# Can second order logic express each (computable) infinitary logic sentence?

In chapter 9 of Ebbinghaus et. al, the logical systems $\mathcal{L}_\text{II}$ ("full" second order logic with standard semantics) and $\mathcal{L}_{\omega_1\omega}$ (countable infinitary logic with finite quantificaton) are introduced. The chapter gives some examples which should indicate why second order logic is rather too expressive. This is taken as motivation for introducing infinitary logic as a slightly less expressive logic system.

Here comes my question. Because second order logic is considered more expressive than infinitary logic, it should be possible to express each (computable) infinitary logic sentence as a (countable?) set of second order formulas, such that both have exactly the same models. One non-constructive way to do this would be to take the class of all models of the infinitary logic sentence, and then take the set of all second order formulas which are valid for all models from that class. Then one would only have to prove that this set of formulas has no other models than the ones used to construct it.

However, I ask myself whether there is also a more constructive way to express a given (computable) inifinitary logic sentence in second order logic by a set of formulas. Some way to implicitly reference some set of formulas in another formula, something like converting some set of formulas $\varphi_i$ to $\forall x (\varphi_i \rightarrow Xx$) and then using $X$ in a clever way in the other formula. Or perhaps it is possible to implicitly write programs in second order logic which both compute the subexpressions and somehow apply the infinite "or" operation to these terms.

## 1 Answer

I will describe a translation that takes a computable sentence $\phi$ of $L_{\omega_1\omega}$, in some first-order signature, and turns it into a sentence $\phi^*$ in second-order logic with the same signature, so that for any first-order structure $M$, $M$ satisfies $\phi$ if and only if $M$ satisfies $\phi^*$. This can be done under two extra hypotheses: I need the signature to be finite and I only get a translation that works when $M$ is infinite. I don't see yet how to do the general case, which might use a very different method. But this method is interesting (to me at least), even though it gives a stronger conclusion with stronger hypotheses.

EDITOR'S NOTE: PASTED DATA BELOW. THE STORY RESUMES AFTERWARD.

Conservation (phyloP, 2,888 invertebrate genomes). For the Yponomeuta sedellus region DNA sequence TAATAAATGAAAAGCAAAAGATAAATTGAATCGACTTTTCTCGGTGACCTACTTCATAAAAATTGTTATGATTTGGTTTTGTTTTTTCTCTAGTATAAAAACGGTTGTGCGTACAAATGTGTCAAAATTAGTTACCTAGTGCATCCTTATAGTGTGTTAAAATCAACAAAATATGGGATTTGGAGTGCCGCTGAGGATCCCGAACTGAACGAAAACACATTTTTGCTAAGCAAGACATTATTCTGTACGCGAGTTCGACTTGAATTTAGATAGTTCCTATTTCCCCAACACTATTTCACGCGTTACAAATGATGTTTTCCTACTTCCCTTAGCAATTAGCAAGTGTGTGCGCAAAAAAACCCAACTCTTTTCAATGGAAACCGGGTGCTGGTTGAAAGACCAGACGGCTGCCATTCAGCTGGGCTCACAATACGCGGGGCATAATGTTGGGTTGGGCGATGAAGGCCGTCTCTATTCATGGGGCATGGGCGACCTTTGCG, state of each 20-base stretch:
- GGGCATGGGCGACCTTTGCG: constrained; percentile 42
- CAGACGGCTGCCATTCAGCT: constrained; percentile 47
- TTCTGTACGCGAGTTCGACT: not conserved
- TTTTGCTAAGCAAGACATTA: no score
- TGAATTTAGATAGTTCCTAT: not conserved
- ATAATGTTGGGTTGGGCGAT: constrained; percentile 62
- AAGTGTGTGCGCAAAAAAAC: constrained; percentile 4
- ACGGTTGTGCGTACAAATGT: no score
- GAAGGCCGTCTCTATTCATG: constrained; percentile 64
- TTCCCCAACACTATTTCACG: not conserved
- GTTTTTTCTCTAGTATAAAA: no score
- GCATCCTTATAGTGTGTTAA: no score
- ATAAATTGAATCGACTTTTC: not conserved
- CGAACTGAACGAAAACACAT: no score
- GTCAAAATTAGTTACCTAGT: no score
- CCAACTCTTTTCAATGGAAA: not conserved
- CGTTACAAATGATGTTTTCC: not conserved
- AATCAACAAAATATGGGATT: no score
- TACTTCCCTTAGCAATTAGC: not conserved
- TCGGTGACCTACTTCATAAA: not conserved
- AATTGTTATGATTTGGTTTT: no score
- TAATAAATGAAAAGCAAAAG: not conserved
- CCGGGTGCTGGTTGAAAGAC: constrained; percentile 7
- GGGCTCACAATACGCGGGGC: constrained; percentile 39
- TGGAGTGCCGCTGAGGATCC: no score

When we have infinite models, second-order logic is able to quantify over isomorphic copies of the standard model of Peano arithmetic. Using these (anonymous) copies, it is able to do the coding of syntax that can be done in Peano arithmetic. It only needs the signature to contain equality for this to work, but it needs the model to be infinite in order to get started.

In any of these copies, second-order logic can define the set $T_1$ of numbers $n$ such that $n$ is the code for a first-order formula $\psi$ in the signature of $M$ and $\psi$ holds in $M$. $T_1$ is the smallest set that contains the code of every true atomic formula and is closed under the $T$-schema. The former property of a set can be expressed as a formula because the signature is finite; the latter can be expressed because there are only finitely many logical connectives. Thus the property "$X$ contains the code of every true atomic formula and is closed under the $T$-schema" can be expressed as a formula of second-order logic. Then for any $n$, $n$ is in $T_1$ if and only if $n$ is in every set $X$ that has the property quoted in the previous sentence. Thus in general, if $\phi$ is first order, we could let $\phi^*$ say "$k \in T_1$", where $k$ is the code for $\phi$. Written more explicitly, $\phi^*$ would say "for every model of PA, the term $k$ in this model is in the set $T_1$ defined in this model".

The argument in the last paragraph extends immediately to the computable fragment of $L_{\omega_1\omega}$. The only change is that we have infinite computable conjunctions; they can be handled as another line in the $T$-schema that is used to define $T_1$. Here we assume that an infinite computable conjunction is syntactically represented by the index of the computable function that enumerates the conjuncts.